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Thread: Muriatic acid

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    Medic3's Avatar
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    Muriatic acid

    First I would like to state that I have found the information on this site extremely helpful. I now have a clean pool with very little problem due to following the information I have found on this site! Pool stores love me!
    Now I have a question I cannot find an answer for. I would like to know when muriatic acid is added to pool water, what happens to the acid. Is it used up? What is the resulting by-product. Or, What compounds that are left behind as a result of use. I have small children and this creates my concern, I want to know how safe is muriatic acid is. I know that muriatic acid lowers PH and TA (Yes I do know the procedure for lowering TA). I normally operate my AGP with a higher PH 7.8-8.0, high TA 240, and a high hardness of 340. Its my fill water from the well. I have been having a little trouble with scaling and would like to lower my PH and TA. Maybe! Thank you for the information on this site. I actually enjoy pool maintenance now .
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    Re: Muriatic acid

    The acidity of the water depends on the pH. Once the acid is added and allowed to mix and circulate, the final pH of the water is what determines what is safe.

    There is no muriatic acid left circulating in the water. It is perfectly safe when used as directed. The only thing left over is a little bit of chloride, like from regular salt (sodium chloride).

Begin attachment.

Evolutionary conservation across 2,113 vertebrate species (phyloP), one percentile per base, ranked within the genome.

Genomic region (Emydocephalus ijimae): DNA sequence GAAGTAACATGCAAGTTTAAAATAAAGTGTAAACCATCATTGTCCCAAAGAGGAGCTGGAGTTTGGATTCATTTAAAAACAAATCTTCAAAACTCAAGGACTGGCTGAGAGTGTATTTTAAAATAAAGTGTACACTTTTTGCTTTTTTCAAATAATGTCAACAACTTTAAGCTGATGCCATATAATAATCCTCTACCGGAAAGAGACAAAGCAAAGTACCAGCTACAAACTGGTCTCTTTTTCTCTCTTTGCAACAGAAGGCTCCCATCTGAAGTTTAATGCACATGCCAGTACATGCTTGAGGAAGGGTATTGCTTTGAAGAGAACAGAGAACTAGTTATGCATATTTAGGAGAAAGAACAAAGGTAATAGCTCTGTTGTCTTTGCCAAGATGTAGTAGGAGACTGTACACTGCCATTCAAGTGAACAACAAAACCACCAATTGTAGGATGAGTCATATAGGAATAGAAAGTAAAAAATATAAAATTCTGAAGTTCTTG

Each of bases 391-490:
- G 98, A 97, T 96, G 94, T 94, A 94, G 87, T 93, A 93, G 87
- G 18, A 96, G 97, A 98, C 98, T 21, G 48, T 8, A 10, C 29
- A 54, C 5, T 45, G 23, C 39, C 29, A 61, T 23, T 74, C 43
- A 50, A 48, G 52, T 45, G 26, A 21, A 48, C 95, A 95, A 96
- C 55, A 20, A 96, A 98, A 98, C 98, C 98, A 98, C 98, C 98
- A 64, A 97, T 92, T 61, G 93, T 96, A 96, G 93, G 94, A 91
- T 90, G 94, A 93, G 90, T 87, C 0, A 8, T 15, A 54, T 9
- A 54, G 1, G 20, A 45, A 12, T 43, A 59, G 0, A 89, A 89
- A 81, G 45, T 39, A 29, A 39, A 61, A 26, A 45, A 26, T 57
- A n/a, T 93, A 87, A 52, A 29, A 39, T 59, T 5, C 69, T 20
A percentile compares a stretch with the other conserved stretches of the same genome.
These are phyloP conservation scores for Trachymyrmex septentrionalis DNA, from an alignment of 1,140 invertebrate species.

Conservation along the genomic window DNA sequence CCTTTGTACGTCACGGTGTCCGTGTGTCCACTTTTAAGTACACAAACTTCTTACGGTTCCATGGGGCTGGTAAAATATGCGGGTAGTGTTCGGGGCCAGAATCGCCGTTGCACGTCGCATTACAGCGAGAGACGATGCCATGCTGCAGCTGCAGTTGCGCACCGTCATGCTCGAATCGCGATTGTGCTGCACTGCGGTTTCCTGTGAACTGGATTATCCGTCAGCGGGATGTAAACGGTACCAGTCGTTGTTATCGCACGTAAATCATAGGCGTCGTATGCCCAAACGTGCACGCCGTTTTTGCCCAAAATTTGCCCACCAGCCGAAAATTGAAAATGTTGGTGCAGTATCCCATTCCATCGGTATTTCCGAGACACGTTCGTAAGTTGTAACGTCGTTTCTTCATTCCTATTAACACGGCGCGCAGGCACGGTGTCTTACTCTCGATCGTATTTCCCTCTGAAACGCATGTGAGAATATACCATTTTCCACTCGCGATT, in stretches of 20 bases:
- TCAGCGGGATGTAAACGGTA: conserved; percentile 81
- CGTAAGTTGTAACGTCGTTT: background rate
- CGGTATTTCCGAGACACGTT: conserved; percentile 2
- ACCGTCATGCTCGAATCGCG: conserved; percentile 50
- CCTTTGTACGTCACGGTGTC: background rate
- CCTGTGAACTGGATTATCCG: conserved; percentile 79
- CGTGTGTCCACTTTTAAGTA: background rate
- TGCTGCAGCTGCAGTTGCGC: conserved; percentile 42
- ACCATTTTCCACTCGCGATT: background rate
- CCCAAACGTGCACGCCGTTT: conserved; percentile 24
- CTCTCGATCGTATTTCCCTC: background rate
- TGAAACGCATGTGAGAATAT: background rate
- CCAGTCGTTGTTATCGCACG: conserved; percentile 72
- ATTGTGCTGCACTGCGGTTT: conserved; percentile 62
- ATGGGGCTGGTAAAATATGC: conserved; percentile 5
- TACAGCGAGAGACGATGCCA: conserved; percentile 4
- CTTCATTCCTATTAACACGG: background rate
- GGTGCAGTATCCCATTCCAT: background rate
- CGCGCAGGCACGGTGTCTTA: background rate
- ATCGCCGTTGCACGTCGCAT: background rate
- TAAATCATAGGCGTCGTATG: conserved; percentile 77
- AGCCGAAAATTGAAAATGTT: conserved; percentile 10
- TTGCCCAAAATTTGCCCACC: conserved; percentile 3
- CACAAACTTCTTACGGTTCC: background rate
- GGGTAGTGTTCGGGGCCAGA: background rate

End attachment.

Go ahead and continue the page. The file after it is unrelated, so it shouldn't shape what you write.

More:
Note: Concentrated muriatic acid is dangerous and must be handled with care. Take precautions to avoid contact with skin or eyes. Always have a plan for accidents or spills before handling.

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    Mod Squad woodyp's Avatar
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    Re: Muriatic acid

    As for the concern for the kiddos........I'll generally add 20 oz.s of acid at a time and jump in after 30 minutes after circulating.
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    Re: Muriatic acid

    Muriatic acid is hydrogen and chlorine. When added to the water it forms H3O+ and Cl−. Essentially it increases the hydrogen ion level and adds chloride ions. In the very long run that usually ends up as hydrogen gas and salt, depending on what else is added to the water.
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    Re: Muriatic acid

    Quote Originally Posted by JasonLion
    In the very long run that usually ends up as hydrogen gas and salt, depending on what else is added to the water.
    I don't think one sees hydrogen gas. Usually one is adding acid to compensate for carbon dioxide outgassing so the acid lowers the TA over time as well. So if one is adding baking soda to keep the TA from falling too much, then the net result is just a salt (sodium chloride) build-up. The hydrogen ends up becoming a part of water from carbonic acid when carbon dioxide outgasses.

    HCO3- ---> CO2(g) + OH-
    (add HCl) ---> H+ + Cl-
    (add NaHCO3) --> Na+ + HCO3-
    -----------------------------
    result is CO2(g) + H2O + Na+ + Cl-
    or carbon dioxide gas, water, and sodium chloride salt
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    Medic3's Avatar
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    Re: Muriatic acid